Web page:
Reflections on Scotland
This morning as I was sitting awaiting the very slow bus to Glasgow, I was thinking about the kindnesses here--the good day!, lovely day, isn't it?, have a great day, a great holiday, a lovely vacation!!!. I was watching the trash man on a Sunday morning pick up the small bits left by the Sat. night folks. Whistling, he put the trash in bags and drove off to the next street. There is infrastructure here. Clean streets, public toilets immaculate for 20 pence, no homeless beggars wandering the streets even in the large cities, public phones that work, libraries filled with children, reading groups, free internet connection, and also this sense of caring.
The B and B owner insisted on driving me to the bus stop, the gentleman at the end of my walk to the craigs showed me what he was doing which was building a walk way for people to go to the falls nearby. This was all on his own. He told me that he and his sons had rebuild the cairn at the top of the craigs and that they had reconstructed the Red Well. He wanted to know what I thought about them. I said I liked that people cared about the past and their history and marked and honored special places. He said no one knew about the springs like they used to. I walked on saying, "Well enjoy your work! " "Oh I do," he said. "That's why I do it" and he began digging. The woman at the B and B knew him. "He's filling his retirement with good works", she said.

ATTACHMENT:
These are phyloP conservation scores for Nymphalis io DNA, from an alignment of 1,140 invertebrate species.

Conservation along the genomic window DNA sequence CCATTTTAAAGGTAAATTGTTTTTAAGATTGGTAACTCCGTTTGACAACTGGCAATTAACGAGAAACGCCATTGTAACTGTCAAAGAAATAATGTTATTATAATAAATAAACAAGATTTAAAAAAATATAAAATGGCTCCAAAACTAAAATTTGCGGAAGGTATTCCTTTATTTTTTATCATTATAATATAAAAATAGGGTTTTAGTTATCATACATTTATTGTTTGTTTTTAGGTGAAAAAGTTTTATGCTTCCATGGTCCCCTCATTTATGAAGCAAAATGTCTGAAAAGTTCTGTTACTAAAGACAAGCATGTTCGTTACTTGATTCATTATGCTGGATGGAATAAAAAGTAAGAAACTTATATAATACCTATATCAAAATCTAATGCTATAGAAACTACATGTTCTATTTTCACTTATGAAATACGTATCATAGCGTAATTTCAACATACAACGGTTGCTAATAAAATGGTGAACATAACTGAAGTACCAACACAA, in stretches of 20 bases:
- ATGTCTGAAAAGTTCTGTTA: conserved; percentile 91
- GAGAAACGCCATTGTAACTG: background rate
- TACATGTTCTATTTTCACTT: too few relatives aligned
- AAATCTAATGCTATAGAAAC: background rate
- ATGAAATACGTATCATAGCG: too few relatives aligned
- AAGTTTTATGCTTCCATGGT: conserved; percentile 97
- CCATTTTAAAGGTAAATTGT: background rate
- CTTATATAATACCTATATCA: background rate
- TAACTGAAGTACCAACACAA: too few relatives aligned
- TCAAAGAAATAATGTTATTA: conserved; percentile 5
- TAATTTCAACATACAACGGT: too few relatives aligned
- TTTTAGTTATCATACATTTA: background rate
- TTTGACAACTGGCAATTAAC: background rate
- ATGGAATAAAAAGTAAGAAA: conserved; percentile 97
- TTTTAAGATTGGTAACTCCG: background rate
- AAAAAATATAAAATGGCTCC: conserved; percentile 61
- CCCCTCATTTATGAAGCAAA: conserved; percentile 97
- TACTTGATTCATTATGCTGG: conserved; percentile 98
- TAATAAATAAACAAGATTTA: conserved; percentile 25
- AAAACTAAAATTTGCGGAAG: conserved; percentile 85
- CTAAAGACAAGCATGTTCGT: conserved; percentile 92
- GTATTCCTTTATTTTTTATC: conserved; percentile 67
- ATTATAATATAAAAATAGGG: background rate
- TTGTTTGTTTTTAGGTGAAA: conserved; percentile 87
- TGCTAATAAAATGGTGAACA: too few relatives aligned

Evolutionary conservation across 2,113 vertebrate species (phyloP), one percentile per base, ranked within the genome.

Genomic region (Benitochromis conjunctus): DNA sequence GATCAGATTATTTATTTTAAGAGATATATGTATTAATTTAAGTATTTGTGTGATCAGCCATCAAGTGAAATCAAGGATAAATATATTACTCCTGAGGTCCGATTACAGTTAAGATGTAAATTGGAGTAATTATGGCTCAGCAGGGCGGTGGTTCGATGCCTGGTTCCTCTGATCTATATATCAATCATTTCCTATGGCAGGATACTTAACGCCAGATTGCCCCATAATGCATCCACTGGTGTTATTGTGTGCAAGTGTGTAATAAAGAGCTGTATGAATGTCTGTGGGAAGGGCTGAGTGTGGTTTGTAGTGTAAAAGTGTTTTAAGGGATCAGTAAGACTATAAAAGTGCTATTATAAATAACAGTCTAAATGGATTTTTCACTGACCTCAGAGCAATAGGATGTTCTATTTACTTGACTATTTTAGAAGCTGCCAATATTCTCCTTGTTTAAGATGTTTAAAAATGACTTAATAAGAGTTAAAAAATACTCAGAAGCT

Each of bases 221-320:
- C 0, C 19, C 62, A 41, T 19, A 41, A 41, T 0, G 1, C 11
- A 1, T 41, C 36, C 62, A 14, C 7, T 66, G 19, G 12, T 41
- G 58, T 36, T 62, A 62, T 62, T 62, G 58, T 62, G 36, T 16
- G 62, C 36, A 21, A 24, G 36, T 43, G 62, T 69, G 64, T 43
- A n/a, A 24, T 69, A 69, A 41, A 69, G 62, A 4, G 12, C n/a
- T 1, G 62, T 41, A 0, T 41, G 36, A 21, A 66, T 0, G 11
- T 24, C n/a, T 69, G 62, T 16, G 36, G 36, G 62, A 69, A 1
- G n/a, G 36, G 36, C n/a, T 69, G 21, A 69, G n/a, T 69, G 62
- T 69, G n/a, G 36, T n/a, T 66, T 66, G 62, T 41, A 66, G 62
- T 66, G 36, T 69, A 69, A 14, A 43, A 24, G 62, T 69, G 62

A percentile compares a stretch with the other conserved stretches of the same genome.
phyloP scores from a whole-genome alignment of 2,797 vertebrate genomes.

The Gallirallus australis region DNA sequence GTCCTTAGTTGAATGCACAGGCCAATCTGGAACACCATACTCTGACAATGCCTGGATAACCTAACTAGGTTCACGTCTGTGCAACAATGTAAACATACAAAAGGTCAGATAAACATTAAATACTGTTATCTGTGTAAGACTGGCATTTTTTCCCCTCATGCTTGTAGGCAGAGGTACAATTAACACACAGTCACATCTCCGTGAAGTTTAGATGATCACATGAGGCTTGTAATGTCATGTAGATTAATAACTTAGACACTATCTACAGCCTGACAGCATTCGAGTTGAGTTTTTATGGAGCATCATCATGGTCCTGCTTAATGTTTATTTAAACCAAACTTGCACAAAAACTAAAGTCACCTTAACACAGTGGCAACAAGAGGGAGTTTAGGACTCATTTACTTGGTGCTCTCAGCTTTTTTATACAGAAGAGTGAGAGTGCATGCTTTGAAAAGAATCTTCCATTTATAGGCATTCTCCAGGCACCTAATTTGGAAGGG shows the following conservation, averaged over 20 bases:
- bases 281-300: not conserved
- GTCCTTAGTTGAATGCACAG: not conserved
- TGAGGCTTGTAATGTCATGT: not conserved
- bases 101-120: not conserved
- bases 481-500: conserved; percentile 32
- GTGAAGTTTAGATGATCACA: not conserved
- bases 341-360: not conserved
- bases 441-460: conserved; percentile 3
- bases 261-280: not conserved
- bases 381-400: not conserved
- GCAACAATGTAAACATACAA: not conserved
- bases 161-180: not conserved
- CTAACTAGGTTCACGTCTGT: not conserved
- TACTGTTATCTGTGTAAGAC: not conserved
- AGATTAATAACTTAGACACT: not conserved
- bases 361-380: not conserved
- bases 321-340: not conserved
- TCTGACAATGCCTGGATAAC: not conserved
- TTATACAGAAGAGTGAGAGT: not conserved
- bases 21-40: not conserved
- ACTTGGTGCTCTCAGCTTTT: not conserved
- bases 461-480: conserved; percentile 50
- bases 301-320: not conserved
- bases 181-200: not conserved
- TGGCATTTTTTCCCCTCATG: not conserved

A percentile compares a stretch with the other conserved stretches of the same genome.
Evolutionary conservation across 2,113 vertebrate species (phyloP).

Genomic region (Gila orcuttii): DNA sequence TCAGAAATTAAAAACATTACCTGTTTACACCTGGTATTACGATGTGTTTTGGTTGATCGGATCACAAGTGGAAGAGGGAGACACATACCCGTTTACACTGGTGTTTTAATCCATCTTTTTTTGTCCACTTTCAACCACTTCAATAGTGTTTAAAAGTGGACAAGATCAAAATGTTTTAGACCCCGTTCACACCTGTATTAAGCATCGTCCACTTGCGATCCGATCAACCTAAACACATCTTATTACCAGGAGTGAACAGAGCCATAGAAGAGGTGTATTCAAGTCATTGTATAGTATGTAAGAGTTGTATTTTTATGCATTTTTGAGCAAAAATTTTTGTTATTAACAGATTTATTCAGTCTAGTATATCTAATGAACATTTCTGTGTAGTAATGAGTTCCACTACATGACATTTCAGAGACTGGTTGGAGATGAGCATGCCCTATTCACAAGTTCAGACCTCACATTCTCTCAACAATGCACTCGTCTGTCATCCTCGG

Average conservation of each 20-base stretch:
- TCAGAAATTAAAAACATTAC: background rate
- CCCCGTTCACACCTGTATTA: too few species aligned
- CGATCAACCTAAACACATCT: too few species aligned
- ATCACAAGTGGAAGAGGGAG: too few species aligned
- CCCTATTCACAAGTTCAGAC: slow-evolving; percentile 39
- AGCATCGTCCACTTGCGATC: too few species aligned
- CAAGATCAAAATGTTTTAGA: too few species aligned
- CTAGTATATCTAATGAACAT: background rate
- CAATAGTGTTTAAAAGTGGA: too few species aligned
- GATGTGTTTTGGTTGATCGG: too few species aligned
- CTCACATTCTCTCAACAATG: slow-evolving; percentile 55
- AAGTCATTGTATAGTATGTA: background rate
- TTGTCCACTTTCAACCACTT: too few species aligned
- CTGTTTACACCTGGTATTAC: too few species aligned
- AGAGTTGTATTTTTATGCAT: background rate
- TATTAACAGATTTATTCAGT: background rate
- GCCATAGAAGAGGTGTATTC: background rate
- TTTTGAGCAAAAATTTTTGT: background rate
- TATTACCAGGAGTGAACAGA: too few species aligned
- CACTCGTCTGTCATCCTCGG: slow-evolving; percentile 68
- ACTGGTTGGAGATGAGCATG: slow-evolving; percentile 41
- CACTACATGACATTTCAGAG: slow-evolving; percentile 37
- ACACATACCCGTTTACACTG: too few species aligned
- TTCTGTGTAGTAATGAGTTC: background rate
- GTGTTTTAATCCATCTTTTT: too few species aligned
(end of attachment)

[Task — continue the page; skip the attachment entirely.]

Of course this is small town stuff and ignores the color coordinated motorcyclists who reve their motors through town and the ubiquitous Golden Arches and KFC's and the increased girths of a people who used to walk everywhere through the countryside, staying lean and healthy.
But all of us staying in Crieff felt an unfamiliar caring attitude around us so that on the the 50ith "have a great trip" said as if it is meant, suddenly the armour we didn't know we were carrying was peirced and softened. JA , who is our tough love advocate, laughed and imitated the way it affected her by sobbing and saying, "Oh yes thank you. I'll try to enjoy my day." We are not used to being surrounded by good wishes. We felt so uncivilized, so hardened, and it lead us to believe we live in an abusive culture. We pride ourselves on "every man for himself" and "you're on your own," and "dog eat dog" world view which is supported and sustained by the way we believe it 's survival of the fittest . We have to claw our way to the top. The GNP is more important than the welfare of the people--when someone gets cancer, the GNP goes up. How is that an indicater of the well being of the nation??? We are encouraged to get happy by buying items we don't really need instead of caring for each other--such thoughts of caring are wusy, liberal, tear jecking weaknesses that should be ignored or eliminated--it is shameful. And yet I read somewhere that fully 1/4 of AMericans are on anti depressants or anti anxiety drugs which makes me wonder if our world view is really working so well-uncounted are the alcoholics and those on illegal drugs. We seem able to love and care for our families and friends, but the thought of paying for someone else's comfort is aborrant to us.
Of course, maybe all the good will here is drug induced. I don't know the statistics for Scotland. But survival of the fittest is a genetic law and not a social one, and a culture that claims the pursuit of happiness can be achieved by buying things, neglects the needs of the human heart .